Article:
Monday, June 24, 2024

How China’s demands at Debt talks are adversely affecting Zambian Economy – A Critical Analysis

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  • 2022 economic gains slowly reversing and thus threatening macroeconomic stability
  • Final IMF Board approval of $1.3billion at risk as it is contingent upon the debt restructuring deal
  • Rising debt burden with interest arrears and penalty charges escalating on defaulted loans

By Mwansa Chalwe Snr

The Monetary Policy Committee (MPC) of the Bank of Zambia in its Statement of 15 February, 2023, has confirmed beyond reasonable doubt that China’s latest demands at the debt restructuring talks, have started to adversely affect the Zambian economy. The Monetary Policy Statement demonstrated the adverse effects that the stalled debt restructuring talks were having on the economy, in terms of the exchange rate, interest rates, inflation and job creation, due to the uncertainty. The 2022 economic stabilisation gains are all at risk of reversal, if no urgent diplomatic action is taken by Zambia.

Rapid depreciation of the Kwacha

The demand by China that Zambia’s local currency government bonds held by foreign investors, should be included in the deal, and has particularly contributed to the rapid depreciation of the kwacha, which has resulted in the increase of fuel prices and public transport fares. The kwacha exchange rate, is Zambia’s most important economic metric as it affects all Zambians regardless of their status because Zambia is an import dependent country

The Bank of Zambia’s statement shows that the demands by China have contributed to the reversal of the gains that the Kwacha made in 2022, which earned it the title of the best performing currency in the world. The Kwacha has been depreciating against the dollar almost every day for two months now, and it is at its weakest in nearly a year, as talks drag on with no end in sight.

“After a cumulative appreciation of 10.0 percent in the previous two quarters, the Kwacha depreciated by 4.3 percent against the US dollar to an average of K16.71 in the fourth quarter of 2022. The depreciating trend in the Kwacha has persisted in 2023, with the Kwacha trading at K19.33 per US dollar as at February 14.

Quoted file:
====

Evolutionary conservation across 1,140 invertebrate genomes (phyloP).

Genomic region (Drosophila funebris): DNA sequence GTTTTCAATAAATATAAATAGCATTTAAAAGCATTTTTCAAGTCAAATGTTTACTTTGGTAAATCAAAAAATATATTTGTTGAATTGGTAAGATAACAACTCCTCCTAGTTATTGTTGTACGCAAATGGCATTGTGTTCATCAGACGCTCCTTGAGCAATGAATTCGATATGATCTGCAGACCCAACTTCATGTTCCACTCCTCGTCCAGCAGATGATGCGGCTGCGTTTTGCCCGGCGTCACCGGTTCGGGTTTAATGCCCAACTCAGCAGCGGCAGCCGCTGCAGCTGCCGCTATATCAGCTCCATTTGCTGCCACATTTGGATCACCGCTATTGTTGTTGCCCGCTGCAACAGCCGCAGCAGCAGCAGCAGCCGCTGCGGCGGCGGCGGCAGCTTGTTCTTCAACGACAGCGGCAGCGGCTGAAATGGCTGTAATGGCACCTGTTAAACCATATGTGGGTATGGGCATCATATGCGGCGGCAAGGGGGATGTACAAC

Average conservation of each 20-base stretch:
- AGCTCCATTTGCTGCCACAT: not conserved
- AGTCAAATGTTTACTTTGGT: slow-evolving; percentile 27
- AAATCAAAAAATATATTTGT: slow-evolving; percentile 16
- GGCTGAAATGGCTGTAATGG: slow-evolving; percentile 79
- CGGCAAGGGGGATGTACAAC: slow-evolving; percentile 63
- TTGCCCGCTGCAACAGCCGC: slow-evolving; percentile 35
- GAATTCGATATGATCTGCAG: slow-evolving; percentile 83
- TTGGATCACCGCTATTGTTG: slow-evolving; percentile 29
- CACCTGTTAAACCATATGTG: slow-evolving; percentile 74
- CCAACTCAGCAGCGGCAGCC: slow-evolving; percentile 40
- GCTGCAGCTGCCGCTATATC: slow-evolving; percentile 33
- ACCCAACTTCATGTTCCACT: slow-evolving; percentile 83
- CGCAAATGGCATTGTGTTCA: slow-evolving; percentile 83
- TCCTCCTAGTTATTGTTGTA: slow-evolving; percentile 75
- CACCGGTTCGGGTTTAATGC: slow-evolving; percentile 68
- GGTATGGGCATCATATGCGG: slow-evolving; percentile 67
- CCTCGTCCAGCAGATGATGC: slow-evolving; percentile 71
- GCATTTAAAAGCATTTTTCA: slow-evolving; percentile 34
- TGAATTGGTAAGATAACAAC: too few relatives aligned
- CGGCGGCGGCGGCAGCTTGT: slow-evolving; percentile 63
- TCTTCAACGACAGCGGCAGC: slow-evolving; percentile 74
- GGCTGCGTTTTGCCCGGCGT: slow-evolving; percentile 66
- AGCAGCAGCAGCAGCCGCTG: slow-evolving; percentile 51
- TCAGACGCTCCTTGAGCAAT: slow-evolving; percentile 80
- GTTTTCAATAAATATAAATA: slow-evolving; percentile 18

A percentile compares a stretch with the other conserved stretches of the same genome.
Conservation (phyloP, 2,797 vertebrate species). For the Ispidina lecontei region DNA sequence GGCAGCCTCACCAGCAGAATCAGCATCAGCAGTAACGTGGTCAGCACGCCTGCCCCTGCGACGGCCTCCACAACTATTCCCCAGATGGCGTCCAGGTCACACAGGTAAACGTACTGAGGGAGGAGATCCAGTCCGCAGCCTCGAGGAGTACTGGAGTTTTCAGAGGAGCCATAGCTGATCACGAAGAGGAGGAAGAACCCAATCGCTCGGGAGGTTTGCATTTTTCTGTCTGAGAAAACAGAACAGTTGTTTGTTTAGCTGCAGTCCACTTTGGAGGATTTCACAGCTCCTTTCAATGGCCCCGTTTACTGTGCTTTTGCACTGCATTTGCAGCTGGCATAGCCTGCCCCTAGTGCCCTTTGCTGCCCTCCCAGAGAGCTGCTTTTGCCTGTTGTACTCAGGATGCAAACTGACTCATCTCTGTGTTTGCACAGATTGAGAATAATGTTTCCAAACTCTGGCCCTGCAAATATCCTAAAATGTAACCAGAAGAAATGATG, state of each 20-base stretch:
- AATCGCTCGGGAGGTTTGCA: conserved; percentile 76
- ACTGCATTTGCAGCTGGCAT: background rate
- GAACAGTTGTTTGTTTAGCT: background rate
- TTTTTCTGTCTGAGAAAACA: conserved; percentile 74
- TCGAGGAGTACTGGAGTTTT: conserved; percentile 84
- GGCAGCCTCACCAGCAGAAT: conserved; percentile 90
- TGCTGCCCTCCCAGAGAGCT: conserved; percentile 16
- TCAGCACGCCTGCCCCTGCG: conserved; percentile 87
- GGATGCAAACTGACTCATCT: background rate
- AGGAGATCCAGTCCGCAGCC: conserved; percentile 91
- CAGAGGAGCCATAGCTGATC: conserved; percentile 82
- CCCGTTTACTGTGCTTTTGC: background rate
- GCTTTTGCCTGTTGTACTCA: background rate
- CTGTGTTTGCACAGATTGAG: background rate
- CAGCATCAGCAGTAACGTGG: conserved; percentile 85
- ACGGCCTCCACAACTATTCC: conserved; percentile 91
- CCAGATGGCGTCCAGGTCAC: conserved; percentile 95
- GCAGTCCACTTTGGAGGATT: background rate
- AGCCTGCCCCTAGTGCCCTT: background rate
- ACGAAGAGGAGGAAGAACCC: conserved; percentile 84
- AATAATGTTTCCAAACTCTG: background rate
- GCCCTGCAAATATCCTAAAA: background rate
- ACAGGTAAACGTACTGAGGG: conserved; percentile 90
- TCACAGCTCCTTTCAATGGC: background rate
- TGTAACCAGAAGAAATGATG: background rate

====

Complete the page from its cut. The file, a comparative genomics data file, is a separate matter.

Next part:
“Foreign financial institutions, that had typically been suppliers of foreign exchange, are now more pronounced on the demand side as they are divesting from the domestic market. This is principally due to tighter global financial conditions, negative sentiments associated with the protracted debt restructuring negotiations and uncertainty around the treatment of non-resident holders of Government securities,” the Bank of Zambia Statement said.

Higher inflation outlook for 2023

The Central Bank has also revised its inflation outlook for 2023.It has partially attributed the forecasted higher inflation to China’s demand to have Zambian foreign investors in local bonds to be included in the restructuring deal.

“Over the forecast horizon, inflation is projected to increase and remain above the 6 – 8 percent target range. Inflation is now projected to average 11.1 percent in 2023 compared to the November 2022 forecast of 8.5 percent,”  The Bank of Zambia Governor, Dr. Denny Kalyalya said. “Negative sentiments arising from the protracted debt restructuring negotiations (and more so the uncertainty over the treatment of the non-resident holders of Government securities) are also projected to add to elevated inflationary pressures.”

Forecast Economic activity and job Creation

The Bank of Zambia has increased the benchmark monetary policy rate to 9.25% from 9.0%. And it recently increased the statutory reserve ratio to 11.5 percent on commercial banks’ deposit liabilities, in order to support the depreciating kwacha. These measures will negatively affect the economy. The cost of borrowing (interest rates) will go up, and there will be continued shortage of liquidity in the economy, which will result in lower economic activity like last year and fewer jobs created.

Geo-political dimension to the debt talks and China’s demands

There is something that most Zambians do not seem to understand about the restructuring talks. There is a chess game that is being played between the US and China, with Zambia being the pawn in the game – which I predicted in my book two years ago. There is clearly a stealth “war” going on between the West/US and China in these debt restructuring talks. And if anyone thinks geo-politics and economics is not at play in the current talks, they must be either quite naïve or have not been following geopolitics of the past twenty years. They are well advised to go research and read more.